Meeting expectations: Communicating with today’s families

A pen and glasses rest on a podium with a microphone nearby. A large boardroom table can be seen in the background

By Adrienne Leon, APR; Stephen King; and Jodie Orzechowski, APR

“The single biggest problem with communication is the illusion that it has taken place.”

George Bernard Shaw

How many times have you heard “I had no idea” from a member of your school community in response to a new budgetary expense, strategic initiative or programmatic change that you’ve spent months talking about and publicizing?

Even worse than hearing “I had no idea” is when your communication is misinterpreted and relayed out of context. What should be an opportunity to gain public support suddenly spirals out of control as the intent of your message is lost and you’re triaging a problem that you somehow created or weren’t aware even existed. We’ve witnessed the communication breakdown again and again, in hastily written emails to district leadership, in public comment periods at board meetings, and as comments on social media threads. It’s incredibly frustrating when a message fails to resonate with your public — specifically families — who are among the most invested in your mission.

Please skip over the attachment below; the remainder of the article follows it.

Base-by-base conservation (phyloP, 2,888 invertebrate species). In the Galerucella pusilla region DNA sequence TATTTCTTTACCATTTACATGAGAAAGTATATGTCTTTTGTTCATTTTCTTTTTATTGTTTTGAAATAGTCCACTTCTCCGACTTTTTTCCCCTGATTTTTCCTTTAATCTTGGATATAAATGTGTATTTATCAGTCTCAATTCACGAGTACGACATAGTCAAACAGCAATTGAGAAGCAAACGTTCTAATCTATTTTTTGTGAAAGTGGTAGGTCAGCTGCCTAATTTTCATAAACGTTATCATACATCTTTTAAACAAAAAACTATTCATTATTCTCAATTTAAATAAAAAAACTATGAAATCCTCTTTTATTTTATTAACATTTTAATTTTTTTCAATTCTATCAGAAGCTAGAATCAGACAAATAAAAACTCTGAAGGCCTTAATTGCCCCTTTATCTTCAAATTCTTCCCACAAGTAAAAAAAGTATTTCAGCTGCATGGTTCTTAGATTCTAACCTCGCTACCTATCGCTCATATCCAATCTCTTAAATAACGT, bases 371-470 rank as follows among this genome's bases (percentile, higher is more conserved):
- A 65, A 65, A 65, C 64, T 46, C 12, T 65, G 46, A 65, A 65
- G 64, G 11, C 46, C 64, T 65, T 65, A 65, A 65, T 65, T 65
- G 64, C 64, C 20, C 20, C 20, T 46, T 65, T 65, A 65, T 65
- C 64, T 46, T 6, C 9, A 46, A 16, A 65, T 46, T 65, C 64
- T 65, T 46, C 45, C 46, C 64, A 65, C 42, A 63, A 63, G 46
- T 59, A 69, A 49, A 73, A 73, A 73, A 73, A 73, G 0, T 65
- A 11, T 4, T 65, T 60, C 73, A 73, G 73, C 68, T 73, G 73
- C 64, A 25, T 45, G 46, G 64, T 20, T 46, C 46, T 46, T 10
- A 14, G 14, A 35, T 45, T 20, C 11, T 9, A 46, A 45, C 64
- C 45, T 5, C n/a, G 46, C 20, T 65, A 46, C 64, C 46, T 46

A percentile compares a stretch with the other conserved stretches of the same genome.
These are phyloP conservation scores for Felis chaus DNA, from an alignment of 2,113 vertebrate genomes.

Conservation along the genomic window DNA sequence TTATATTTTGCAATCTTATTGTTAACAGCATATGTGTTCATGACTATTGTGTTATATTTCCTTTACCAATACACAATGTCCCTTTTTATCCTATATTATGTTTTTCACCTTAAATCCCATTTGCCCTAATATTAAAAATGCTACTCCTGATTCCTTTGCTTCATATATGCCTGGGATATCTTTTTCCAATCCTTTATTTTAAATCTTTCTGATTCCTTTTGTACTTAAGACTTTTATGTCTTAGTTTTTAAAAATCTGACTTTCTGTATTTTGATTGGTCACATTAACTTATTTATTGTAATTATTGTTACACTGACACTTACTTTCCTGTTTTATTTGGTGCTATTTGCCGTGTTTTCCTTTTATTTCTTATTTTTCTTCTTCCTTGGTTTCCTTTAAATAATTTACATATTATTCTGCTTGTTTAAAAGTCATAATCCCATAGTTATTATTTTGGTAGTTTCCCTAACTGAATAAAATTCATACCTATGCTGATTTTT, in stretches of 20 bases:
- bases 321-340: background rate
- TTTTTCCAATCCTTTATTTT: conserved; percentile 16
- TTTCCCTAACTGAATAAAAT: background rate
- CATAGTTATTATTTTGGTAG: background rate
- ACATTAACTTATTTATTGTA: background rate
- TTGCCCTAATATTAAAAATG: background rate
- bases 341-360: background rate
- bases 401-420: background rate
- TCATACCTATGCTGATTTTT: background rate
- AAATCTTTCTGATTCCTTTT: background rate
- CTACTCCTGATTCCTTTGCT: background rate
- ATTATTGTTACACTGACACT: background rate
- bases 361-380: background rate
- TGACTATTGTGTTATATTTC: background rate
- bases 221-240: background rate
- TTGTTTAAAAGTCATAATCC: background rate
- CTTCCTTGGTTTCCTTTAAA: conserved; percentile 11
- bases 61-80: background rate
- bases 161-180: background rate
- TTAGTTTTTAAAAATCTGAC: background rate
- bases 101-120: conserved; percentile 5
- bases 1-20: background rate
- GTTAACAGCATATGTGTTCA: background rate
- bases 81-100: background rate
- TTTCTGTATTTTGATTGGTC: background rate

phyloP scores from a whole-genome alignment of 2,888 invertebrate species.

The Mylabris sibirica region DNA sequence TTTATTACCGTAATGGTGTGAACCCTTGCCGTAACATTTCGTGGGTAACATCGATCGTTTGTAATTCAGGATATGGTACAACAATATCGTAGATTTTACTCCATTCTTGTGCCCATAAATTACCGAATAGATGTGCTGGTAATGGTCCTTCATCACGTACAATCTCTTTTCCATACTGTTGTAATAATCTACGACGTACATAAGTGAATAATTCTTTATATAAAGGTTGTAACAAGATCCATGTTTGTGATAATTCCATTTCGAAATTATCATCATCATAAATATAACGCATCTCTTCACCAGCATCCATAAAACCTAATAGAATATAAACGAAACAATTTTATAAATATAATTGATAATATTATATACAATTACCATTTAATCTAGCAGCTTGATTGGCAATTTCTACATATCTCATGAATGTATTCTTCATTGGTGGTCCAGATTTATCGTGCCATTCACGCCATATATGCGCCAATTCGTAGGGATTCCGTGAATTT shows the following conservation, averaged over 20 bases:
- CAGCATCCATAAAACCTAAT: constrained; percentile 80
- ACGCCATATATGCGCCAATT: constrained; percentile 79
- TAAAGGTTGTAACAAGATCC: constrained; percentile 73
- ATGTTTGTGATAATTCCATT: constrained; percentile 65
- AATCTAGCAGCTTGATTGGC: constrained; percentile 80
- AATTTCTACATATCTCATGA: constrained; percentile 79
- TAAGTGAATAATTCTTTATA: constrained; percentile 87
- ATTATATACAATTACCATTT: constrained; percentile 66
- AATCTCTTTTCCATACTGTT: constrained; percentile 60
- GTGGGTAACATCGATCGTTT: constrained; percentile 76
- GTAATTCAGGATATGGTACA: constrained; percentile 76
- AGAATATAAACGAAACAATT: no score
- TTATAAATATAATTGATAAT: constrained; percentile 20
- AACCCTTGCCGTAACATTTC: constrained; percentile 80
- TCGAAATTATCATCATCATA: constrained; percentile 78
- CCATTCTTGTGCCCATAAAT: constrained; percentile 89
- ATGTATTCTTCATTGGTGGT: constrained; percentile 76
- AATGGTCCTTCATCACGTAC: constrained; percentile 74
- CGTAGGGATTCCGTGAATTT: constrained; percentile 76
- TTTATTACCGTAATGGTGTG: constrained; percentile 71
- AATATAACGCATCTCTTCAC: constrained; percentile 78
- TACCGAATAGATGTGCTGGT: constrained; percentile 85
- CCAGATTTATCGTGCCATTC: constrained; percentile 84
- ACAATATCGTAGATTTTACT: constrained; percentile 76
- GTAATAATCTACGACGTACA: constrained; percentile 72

Choosing the right channel

As a school district, you have several communications channels at your fingertips. It’s likely you regularly use all or most of them to send your families important news and information.

But as these communications channels — email, social media, websites, mobile apps and mass notification systems — continue to evolve, so do the ways our families use them. How our families consume information must drive our communications efforts, everything from how we frame messages to how and when those messages are delivered.

In today’s information-saturated world, choice and customization play significant roles in how audiences consume content. If what they’re consuming doesn’t match their expectations for the channel or platform, they’re more likely to tune out, or misinterpret, what you’re attempting to communicate.

It’s of the utmost importance to choose appropriate channels to communicate with your various audiences — ones that match their expectations for how they should be used.

Tools and audiences

How do you know what your audiences’ expectations are on the various channels you have at your disposal? You first must understand that different people use these technologies in different ways. The first step is considering what stakeholder group you’re actually trying to reach.

According to an annual Project Tomorrow Study on school-to-home communications, parents value convenience, personalization and timeliness in school and district communications strategies and want information pushed to them rather than searching for it.

And, for general communications, school administrators place a much higher value on school and district websites and social media tools like Facebook than families do.